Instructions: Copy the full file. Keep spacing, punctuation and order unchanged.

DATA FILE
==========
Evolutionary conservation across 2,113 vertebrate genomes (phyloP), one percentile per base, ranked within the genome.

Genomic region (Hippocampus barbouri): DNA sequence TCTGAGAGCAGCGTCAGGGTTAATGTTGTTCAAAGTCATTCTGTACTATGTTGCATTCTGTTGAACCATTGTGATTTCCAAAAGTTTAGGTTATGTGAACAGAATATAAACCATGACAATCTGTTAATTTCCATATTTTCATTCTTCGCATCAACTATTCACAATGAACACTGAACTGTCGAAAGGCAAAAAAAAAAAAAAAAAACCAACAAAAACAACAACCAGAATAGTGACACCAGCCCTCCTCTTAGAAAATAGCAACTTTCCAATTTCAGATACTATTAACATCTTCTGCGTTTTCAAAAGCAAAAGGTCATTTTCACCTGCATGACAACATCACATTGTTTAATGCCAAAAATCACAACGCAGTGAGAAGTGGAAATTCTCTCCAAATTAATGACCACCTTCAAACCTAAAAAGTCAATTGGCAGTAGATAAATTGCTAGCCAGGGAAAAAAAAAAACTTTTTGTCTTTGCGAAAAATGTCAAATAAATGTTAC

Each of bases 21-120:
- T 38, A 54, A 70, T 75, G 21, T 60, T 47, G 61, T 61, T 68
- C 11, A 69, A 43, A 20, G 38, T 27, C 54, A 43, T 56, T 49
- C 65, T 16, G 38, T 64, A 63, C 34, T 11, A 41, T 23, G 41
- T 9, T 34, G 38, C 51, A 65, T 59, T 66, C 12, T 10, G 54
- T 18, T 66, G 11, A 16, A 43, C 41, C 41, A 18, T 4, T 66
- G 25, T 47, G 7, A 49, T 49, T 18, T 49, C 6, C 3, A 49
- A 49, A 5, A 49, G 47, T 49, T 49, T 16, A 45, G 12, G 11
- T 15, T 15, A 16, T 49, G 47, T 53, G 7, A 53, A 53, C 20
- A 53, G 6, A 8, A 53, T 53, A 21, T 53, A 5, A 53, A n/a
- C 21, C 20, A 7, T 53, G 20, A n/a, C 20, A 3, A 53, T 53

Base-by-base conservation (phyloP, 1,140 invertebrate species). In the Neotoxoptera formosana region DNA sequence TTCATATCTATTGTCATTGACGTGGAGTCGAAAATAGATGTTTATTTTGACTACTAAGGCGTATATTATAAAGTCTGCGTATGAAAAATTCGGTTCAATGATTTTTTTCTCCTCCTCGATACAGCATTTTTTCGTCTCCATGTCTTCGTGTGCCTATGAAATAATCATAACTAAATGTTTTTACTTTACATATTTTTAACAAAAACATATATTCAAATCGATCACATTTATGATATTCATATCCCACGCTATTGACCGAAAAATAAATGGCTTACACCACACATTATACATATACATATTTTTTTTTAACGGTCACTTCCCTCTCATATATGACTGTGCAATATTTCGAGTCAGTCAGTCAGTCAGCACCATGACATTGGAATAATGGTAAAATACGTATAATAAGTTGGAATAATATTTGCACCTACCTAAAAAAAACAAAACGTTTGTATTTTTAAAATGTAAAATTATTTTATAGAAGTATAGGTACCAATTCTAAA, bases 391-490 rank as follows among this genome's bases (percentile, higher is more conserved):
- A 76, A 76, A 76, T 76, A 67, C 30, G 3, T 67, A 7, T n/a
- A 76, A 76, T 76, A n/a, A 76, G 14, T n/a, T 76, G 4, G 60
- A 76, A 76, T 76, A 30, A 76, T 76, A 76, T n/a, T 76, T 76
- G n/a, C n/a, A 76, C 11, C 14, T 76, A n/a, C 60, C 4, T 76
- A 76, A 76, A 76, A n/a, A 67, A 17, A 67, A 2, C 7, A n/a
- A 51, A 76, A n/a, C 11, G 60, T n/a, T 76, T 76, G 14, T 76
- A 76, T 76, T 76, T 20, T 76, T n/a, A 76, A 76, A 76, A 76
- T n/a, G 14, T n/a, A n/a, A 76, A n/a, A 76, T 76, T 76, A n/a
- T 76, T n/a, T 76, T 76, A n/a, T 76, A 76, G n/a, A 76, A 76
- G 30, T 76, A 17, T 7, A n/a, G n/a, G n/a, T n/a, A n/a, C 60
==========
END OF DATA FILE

Evolutionary conservation across 2,113 vertebrate genomes (phyloP), one percentile per base, ranked within the genome.

Genomic region (Hippocampus barbouri): DNA sequence TCTGAGAGCAGCGTCAGGGTTAATGTTGTTCAAAGTCATTCTGTACTATGTTGCATTCTGTTGAACCATTGTGATTTCCAAAAGTTTAGGTTATGTGAACAGAATATAAACCATGACAATCTGTTAATTTCCATATTTTCATTCTTCGCATCAACTATTCACAATGAACACTGAACTGTCGAAAGGCAAAAAAAAAAAAAAAAAACCAACAAAAACAACAACCAGAATAGTGACACCAGCCCTCCTCTTAGAAAATAGCAACTTTCCAATTTCAGATACTATTAACATCTTCTGCGTTTTCAAAAGCAAAAGGTCATTTTCACCTGCATGACAACATCACATTGTTTAATGCCAAAAATCACAACGCAGTGAGAAGTGGAAATTCTCTCCAAATTAATGACCACCTTCAAACCTAAAAAGTCAATTGGCAGTAGATAAATTGCTAGCCAGGGAAAAAAAAAAACTTTTTGTCTTTGCGAAAAATGTCAAATAAATGTTAC

Each of bases 21-120:
- T 38, A 54, A 70, T 75, G 21, T 60, T 47, G 61, T 61, T 68
- C 11, A 69, A 43, A 20, G 38, T 27, C 54, A 43, T 56, T 49
- C 65, T 16, G 38, T 64, A 63, C 34, T 11, A 41, T 23, G 41
- T 9, T 34, G 38, C 51, A 65, T 59, T 66, C 12, T 10, G 54
- T 18, T 66, G 11, A 16, A 43, C 41, C 41, A 18, T 4, T 66
- G 25, T 47, G 7, A 49, T 49, T 18, T 49, C 6, C 3, A 49
- A 49, A 5, A 49, G 47, T 49, T 49, T 16, A 45, G 12, G 11
- T 15, T 15, A 16, T 49, G 47, T 53, G 7, A 53, A 53, C 20
- A 53, G 6, A 8, A 53, T 53, A 21, T 53, A 5, A 53, A n/a
- C 21, C 20, A 7, T 53, G 20, A n/a, C 20, A 3, A 53, T 53

Base-by-base conservation (phyloP, 1,140 invertebrate species). In the Neotoxoptera formosana region DNA sequence TTCATATCTATTGTCATTGACGTGGAGTCGAAAATAGATGTTTATTTTGACTACTAAGGCGTATATTATAAAGTCTGCGTATGAAAAATTCGGTTCAATGATTTTTTTCTCCTCCTCGATACAGCATTTTTTCGTCTCCATGTCTTCGTGTGCCTATGAAATAATCATAACTAAATGTTTTTACTTTACATATTTTTAACAAAAACATATATTCAAATCGATCACATTTATGATATTCATATCCCACGCTATTGACCGAAAAATAAATGGCTTACACCACACATTATACATATACATATTTTTTTTTAACGGTCACTTCCCTCTCATATATGACTGTGCAATATTTCGAGTCAGTCAGTCAGTCAGCACCATGACATTGGAATAATGGTAAAATACGTATAATAAGTTGGAATAATATTTGCACCTACCTAAAAAAAACAAAACGTTTGTATTTTTAAAATGTAAAATTATTTTATAGAAGTATAGGTACCAATTCTAAA, bases 391-490 rank as follows among this genome's bases (percentile, higher is more conserved):
- A 76, A 76, A 76, T 76, A 67, C 30, G 3, T 67, A 7, T n/a
- A 76, A 76, T 76, A n/a, A 76, G 14, T n/a, T 76, G 4, G 60
- A 76, A 76, T 76, A 30, A 76, T 76, A 76, T n/a, T 76, T 76
- G n/a, C n/a, A 76, C 11, C 14, T 76, A n/a, C 60, C 4, T 76
- A 76, A 76, A 76, A n/a, A 67, A 17, A 67, A 2, C 7, A n/a
- A 51, A 76, A n/a, C 11, G 60, T n/a, T 76, T 76, G 14, T 76
- A 76, T 76, T 76, T 20, T 76, T n/a, A 76, A 76, A 76, A 76
- T n/a, G 14, T n/a, A n/a, A 76, A n/a, A 76, T 76, T 76, A n/a
- T 76, T n/a, T 76, T 76, A n/a, T 76, A 76, G n/a, A 76, A 76
- G 30, T 76, A 17, T 7, A n/a, G n/a, G n/a, T n/a, A n/a, C 60